|Child Care Quality: An Overview for Parents|
Peggy Patten and Omar Benton Ricks
The percentage of working mothers using center-based care for their preschoolers grew from 13% to 29% from 1977 to 1994, according to the U.S. Bureau of the Census (1998). Along with the increasing use of child care have come questions about how children's development is affected by the quality of child care services available to parents. Defining high-quality child care is difficult; however, there is general agreement that the development of children should be enhanced rather than put at risk by their out-of-home care experiences. This Digest discusses child care research that addresses parents' questions about quality.
How Do Researchers Assess the Quality of Child Care?
Researchers generally examine a variety of child care characteristics, such as structural and process features, and the relationship of these characteristics to effects on children.
Structural and process features. Structural features include child-adult ratio, the qualifications of caregivers, and wages paid to caregivers/teachers (Whitebook et al., 1989; National Institute of Child Health and Human Development [NICHD], 1998; Cryer, 1999, p. 41). Process features?practices that affect how children experience child care?include the responsiveness of the caregiver, individualization of care, and the use of language in the classroom (Love, 1997; Love et al., 1996; Cryer, 1999; Helburn & Howes, 1996). The common element of these practices and conditions is their ability to contribute to certain desirable outcomes in children, including language acquisition and cognitive development, self-control, sociability, creativity, the ability to engage in cooperative play, and the ability to solve social conflicts (Love, 1997). Researchers compare the effects, if any, that programs employing varying conditions and practices have on the children attending them.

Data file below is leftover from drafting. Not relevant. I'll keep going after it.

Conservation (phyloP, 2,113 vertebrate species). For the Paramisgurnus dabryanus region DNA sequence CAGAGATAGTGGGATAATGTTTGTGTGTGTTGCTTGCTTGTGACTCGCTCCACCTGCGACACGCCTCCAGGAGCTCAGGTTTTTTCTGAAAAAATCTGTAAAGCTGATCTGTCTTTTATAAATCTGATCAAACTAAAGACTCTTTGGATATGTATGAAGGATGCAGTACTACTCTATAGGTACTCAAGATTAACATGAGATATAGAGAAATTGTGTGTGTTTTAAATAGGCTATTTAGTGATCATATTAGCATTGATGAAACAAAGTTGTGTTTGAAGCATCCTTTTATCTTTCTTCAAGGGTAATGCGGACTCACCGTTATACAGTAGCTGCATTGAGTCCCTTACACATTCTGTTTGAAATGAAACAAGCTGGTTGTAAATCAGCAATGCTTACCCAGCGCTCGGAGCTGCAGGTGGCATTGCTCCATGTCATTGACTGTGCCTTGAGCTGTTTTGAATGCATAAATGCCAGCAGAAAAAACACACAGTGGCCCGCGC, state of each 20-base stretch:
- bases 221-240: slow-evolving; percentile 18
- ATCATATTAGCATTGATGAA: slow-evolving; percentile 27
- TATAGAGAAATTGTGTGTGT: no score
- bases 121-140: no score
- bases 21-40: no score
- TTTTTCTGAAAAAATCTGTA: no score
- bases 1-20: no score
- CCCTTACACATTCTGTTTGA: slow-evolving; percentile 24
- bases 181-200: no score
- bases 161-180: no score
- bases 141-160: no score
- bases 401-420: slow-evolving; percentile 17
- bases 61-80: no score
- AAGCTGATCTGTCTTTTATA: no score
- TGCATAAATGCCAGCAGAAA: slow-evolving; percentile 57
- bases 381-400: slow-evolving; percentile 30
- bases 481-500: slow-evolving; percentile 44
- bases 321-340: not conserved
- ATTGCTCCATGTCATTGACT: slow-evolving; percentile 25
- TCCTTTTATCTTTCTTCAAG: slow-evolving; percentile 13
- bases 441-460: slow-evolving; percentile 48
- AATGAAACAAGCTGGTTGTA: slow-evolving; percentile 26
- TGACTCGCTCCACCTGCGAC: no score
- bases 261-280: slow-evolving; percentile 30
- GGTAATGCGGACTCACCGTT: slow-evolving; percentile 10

Correlation and causation. To what extent are good developmental outcomes the result of the child care environment, and to what extent are they the product of other factors? To answer these questions, researchers try to isolate specific conditions or practices within a child care setting, and then confirm that those factors are actually correlated with certain positive or negative effects. But a correlation only shows that a change in one feature predicts a change; it does not show what has caused that change. To show effects requires difficult and expensive controlled experimental studies that raise many practical and ethical issues.
Does Research Show That Quality Has Important Effects?